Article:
Scotland’s David Law burst to the top of the leaderboard on Wednesday as the European Tour returned to action at the British Masters in Newcastle upon Tyne, England.
Law began his first round at Close House with five straight pars, but then birdied the next five holes, produced a brilliant up-and-down from thick rough to save par on the 11th, and went on to birdie the 12th and 13th.
The resulting seven-under 64 left the 29-year-old a shot ahead of Oliver Fisher, Garrick Porteous and Renato Paratore, with 2018 winner Eddie Pepperell among those two shots further back.
The European Tour has resumed behind closed doors due to the COVID-19 pandemic.
All players, caddies and officials were tested for the coronavirus before traveling to the venue and again when they arrived, with no positive tests reported. Masks are required to be worn indoors and social distancing measures are being observed.
“I felt a little bit violated, I must say,” Fisher said of the nasal swab test. “It felt like he was trying to find my brain in there somewhere.”
Law had missed five cuts at seven tournaments this year, including four in a row before the tour shut down due to the pandemic.
“I did not really know what to expect,” Law said. “You need to know it might not go your way this week. It’s only one round, but it’s a very positive start.”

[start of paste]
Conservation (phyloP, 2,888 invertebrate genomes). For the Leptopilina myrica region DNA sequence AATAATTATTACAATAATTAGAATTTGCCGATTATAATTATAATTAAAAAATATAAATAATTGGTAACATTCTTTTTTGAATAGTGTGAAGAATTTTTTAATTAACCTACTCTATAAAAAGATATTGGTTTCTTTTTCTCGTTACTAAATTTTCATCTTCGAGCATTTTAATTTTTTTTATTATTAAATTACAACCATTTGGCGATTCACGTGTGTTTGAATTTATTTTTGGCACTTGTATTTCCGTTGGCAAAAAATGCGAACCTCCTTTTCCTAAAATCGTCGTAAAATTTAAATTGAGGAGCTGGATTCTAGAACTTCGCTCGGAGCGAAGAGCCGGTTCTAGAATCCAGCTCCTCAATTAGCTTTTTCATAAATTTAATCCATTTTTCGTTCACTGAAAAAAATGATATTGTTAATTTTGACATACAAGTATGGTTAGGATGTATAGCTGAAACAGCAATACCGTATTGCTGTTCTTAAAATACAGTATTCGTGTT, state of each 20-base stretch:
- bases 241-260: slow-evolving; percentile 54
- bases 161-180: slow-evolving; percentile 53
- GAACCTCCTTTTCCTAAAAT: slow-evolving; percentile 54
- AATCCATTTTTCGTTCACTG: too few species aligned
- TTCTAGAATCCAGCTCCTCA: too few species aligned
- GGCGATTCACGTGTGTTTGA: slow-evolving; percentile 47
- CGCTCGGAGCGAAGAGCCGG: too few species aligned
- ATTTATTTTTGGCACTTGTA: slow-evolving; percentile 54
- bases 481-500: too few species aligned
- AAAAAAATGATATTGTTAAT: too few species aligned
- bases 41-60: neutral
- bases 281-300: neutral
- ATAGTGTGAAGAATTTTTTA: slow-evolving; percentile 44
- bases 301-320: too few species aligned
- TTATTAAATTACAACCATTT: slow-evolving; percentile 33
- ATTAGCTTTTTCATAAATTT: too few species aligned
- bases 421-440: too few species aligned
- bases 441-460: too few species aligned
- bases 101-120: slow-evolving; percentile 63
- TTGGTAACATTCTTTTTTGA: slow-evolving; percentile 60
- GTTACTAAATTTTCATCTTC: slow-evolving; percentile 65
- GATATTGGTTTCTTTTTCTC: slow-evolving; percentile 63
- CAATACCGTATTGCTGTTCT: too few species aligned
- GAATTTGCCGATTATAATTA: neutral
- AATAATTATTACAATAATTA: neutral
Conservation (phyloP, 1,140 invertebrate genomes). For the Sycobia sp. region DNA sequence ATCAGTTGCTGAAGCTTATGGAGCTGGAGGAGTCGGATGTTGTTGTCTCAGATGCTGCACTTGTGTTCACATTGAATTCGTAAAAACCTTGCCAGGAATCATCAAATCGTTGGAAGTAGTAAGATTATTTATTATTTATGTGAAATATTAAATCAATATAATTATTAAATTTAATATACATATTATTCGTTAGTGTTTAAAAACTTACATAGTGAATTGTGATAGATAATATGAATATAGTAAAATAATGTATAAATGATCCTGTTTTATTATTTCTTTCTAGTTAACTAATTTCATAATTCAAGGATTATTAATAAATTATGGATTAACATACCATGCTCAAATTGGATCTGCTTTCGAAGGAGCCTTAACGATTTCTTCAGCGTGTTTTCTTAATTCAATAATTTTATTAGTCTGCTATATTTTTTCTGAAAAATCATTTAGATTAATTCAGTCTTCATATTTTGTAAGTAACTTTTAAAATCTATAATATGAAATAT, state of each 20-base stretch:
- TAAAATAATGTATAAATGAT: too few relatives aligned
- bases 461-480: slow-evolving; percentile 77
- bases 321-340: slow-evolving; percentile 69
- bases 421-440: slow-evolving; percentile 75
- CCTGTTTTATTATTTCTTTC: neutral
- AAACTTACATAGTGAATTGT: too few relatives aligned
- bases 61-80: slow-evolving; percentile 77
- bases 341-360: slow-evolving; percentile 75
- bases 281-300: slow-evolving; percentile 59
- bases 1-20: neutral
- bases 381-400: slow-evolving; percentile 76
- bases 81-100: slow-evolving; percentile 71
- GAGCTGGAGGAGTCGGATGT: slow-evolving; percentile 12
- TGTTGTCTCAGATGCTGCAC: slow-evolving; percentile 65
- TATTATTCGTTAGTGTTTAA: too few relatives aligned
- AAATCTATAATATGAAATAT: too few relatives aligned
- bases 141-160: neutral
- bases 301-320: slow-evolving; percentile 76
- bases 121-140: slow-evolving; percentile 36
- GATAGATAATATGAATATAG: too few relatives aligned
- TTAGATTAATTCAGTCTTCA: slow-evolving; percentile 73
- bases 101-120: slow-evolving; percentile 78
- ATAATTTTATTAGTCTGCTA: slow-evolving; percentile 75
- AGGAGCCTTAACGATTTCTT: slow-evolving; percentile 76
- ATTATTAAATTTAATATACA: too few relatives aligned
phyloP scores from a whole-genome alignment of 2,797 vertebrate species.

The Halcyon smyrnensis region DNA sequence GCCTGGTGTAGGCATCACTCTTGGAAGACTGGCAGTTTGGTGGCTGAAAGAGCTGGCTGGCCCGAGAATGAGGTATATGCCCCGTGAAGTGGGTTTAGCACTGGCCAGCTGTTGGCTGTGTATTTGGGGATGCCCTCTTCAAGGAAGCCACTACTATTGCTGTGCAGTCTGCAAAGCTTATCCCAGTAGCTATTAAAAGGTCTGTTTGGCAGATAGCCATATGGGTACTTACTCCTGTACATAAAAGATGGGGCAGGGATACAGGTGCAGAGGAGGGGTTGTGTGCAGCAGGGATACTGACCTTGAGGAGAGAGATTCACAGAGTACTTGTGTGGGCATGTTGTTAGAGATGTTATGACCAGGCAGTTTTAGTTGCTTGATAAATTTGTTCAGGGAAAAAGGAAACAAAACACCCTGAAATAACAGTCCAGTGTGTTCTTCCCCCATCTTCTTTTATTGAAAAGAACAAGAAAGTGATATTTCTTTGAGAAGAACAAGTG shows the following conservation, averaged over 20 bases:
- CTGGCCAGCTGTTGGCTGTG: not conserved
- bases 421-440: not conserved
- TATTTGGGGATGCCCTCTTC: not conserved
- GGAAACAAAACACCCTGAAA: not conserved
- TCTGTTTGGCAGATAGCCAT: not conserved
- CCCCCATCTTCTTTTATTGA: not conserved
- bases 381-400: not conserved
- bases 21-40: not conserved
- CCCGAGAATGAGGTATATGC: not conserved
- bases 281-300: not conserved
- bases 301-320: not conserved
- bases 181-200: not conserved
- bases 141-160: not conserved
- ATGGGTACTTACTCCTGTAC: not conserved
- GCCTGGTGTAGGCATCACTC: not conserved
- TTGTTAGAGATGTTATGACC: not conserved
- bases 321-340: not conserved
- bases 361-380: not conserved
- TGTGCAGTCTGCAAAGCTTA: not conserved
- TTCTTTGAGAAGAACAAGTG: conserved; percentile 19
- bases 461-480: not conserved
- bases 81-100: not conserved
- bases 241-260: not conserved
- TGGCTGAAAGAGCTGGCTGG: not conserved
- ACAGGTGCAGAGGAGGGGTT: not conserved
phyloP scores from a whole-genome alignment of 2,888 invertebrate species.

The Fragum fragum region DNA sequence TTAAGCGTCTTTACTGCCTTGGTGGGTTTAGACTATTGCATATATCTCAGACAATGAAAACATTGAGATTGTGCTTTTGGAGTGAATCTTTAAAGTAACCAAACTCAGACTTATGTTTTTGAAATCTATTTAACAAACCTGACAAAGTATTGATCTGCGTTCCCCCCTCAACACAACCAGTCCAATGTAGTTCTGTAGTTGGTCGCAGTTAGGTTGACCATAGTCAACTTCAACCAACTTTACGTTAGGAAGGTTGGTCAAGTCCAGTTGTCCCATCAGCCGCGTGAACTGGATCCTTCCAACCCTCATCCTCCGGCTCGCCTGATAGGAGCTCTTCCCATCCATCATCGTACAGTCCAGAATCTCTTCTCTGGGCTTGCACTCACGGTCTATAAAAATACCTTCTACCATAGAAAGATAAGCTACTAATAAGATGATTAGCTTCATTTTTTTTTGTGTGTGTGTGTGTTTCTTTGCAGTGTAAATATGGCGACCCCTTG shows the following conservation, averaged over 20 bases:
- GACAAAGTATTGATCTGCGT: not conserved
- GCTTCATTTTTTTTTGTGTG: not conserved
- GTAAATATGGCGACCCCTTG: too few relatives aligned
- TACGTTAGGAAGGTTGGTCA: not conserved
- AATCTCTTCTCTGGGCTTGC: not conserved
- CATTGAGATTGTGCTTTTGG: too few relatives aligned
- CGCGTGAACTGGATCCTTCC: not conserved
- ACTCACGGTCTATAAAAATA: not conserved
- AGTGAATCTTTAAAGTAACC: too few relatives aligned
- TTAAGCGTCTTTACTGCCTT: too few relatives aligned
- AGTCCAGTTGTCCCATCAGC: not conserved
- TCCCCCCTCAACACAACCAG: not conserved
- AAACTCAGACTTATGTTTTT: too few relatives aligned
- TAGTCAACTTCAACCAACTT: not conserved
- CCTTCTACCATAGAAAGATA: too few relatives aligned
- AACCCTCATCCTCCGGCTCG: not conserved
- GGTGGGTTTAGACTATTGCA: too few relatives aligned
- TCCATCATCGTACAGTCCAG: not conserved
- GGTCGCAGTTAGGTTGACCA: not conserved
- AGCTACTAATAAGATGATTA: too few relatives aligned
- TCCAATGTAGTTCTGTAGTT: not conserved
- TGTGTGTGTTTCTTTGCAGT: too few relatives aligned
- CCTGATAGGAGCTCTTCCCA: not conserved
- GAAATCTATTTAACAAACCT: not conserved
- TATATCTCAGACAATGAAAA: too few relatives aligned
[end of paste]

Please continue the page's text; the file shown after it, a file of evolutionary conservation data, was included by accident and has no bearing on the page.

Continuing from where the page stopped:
“It was guilt-free time at home, because there were no tournaments on that you were missing to be at home. It was a strange time, but I got time at home with the family — we have a 19-month-old daughter and we’ll never get that time again.”
Despite the lack of spectators, Pepperell had one particular viewer in mind when he recovered from a slow start with four birdies in six holes from the sixth.
“I think having TV cameras there was a bit of a godsend,” Pepperell said. “When they’re there, you’re aware you’re on television. My mum’s watching, so I want to impress her.”
One of the most impressive rounds of the day came from former US Open champion Michael Campbell, who said that he was “completely flabbergasted” with an opening 68.
Campbell has not made a cut on the European Tour since 2013, as he struggled with a foot injury and loss of form, but the 51-year-old New Zealander rolled back the years with the help of his caddie, his 21-year-old son, Thomas.
“My expectations were pretty much none,” Michael Campbell said. “I wanted to get out here and enjoy myself with my son Thomas. When I had my success from 1999 to 2005 he was only seven, so he can’t remember.”
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